One broad important point that I thought I would make, and then two more specific points. The broad point is that I think it’s significant that this is the Summit for Democracy. It’s not the summit of democracies. It’s not the summit for democracies. And so, in that way, I think some of the exclusion-versus-inclusion questions can be answered, or at least you get a little bit behind some of the thinking. This is about the principles and the norms that underpin democracy. And I think, both in the summit and in the year of action that will follow, that’s one of the big things that I’ll be watching.

And so more specifically is two points. One is – the first one is how the U.S. and like-minded democracies can, via this summit and the year of action, counter growing influence of authoritarian leaders outside of their countries. So Marti talked about the influence of digital technologies, and this is just a slight expansion on her point there.

Authoritarians, as we know, are not only using digital tools on their own populations, not just to control the people of Xinjiang, but they’re increasingly using these tools abroad for disruptive purposes. And they’re also exporting the underlying technologies and strategies to like-minded authoritarian leaders.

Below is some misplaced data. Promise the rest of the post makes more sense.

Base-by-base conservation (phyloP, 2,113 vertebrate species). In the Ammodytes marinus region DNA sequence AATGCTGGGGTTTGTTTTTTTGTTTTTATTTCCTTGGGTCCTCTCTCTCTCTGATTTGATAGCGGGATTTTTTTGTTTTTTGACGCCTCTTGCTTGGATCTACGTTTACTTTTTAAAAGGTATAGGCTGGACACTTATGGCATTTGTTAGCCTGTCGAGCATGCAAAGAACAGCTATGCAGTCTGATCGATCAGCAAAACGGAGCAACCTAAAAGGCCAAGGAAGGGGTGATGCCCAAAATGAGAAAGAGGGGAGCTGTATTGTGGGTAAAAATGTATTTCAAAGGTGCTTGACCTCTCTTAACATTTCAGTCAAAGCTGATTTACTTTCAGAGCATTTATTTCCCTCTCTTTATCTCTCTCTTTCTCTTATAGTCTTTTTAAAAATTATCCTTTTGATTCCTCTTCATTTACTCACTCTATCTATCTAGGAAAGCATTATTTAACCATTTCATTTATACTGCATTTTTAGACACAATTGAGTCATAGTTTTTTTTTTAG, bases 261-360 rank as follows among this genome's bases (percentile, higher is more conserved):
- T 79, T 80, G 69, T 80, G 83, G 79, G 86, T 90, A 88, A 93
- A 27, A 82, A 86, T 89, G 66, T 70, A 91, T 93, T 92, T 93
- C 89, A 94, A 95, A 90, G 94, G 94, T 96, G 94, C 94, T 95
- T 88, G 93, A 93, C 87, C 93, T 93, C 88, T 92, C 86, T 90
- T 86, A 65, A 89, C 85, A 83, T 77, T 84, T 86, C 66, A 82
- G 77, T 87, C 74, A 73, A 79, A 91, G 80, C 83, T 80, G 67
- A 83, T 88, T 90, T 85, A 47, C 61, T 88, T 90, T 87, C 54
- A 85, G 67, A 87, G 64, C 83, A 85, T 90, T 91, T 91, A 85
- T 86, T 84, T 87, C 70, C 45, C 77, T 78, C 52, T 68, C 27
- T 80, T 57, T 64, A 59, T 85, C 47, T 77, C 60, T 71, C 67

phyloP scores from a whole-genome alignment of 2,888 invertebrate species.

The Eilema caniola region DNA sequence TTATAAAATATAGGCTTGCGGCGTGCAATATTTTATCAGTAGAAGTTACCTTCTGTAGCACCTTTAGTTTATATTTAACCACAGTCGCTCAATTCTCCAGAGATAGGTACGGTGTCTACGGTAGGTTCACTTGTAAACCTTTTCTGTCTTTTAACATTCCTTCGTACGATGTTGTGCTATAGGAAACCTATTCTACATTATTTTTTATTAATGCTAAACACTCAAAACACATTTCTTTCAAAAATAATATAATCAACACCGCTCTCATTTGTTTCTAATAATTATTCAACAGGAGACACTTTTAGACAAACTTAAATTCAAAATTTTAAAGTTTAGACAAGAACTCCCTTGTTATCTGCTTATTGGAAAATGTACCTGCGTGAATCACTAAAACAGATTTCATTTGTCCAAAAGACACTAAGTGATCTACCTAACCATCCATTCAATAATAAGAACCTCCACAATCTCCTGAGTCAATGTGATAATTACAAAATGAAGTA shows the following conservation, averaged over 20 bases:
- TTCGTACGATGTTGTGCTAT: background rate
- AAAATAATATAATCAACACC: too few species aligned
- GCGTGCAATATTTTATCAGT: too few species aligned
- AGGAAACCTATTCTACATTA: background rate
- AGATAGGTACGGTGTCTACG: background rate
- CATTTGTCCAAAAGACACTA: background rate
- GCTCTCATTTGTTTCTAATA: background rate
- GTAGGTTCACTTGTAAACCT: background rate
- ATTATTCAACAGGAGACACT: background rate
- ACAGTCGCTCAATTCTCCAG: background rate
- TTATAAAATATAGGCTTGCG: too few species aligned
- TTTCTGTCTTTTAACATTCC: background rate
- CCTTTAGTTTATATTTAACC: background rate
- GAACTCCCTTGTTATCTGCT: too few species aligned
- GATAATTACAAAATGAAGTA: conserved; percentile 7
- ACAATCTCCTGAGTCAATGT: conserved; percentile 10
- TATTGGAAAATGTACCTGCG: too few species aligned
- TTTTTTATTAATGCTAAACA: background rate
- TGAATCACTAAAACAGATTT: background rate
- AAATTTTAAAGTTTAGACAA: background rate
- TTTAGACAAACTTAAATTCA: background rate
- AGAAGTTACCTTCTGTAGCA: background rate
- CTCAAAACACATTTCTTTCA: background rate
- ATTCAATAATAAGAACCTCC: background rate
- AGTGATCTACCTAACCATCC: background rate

This manifests in certainly disinformation campaigns in our country and others, but also in the exportation of surveillance technology, both hardware and software. You know, law enforcement can have overt access to surveillance technologies, but also back door via the provision of 5G. And this is where you get a lot of this apprehension in Canada and the U.S. and Europe about Huawei technology, 5G technology, that Mike mentioned.

A more subtle longer-term manifestation of this point is data localization or, put another way, internet fragmentation. The control and the fragmentation of various parts of the internet is a phenomenon that is increasing, not just in places like China. The internet in lots of places is starting to look more and more like it does in China with the great firewall. And so that should be concerning. I’ll be watching whether or not that comes on – comes up in the Summit for Democracy, particularly in the Defending against Authoritarianism track.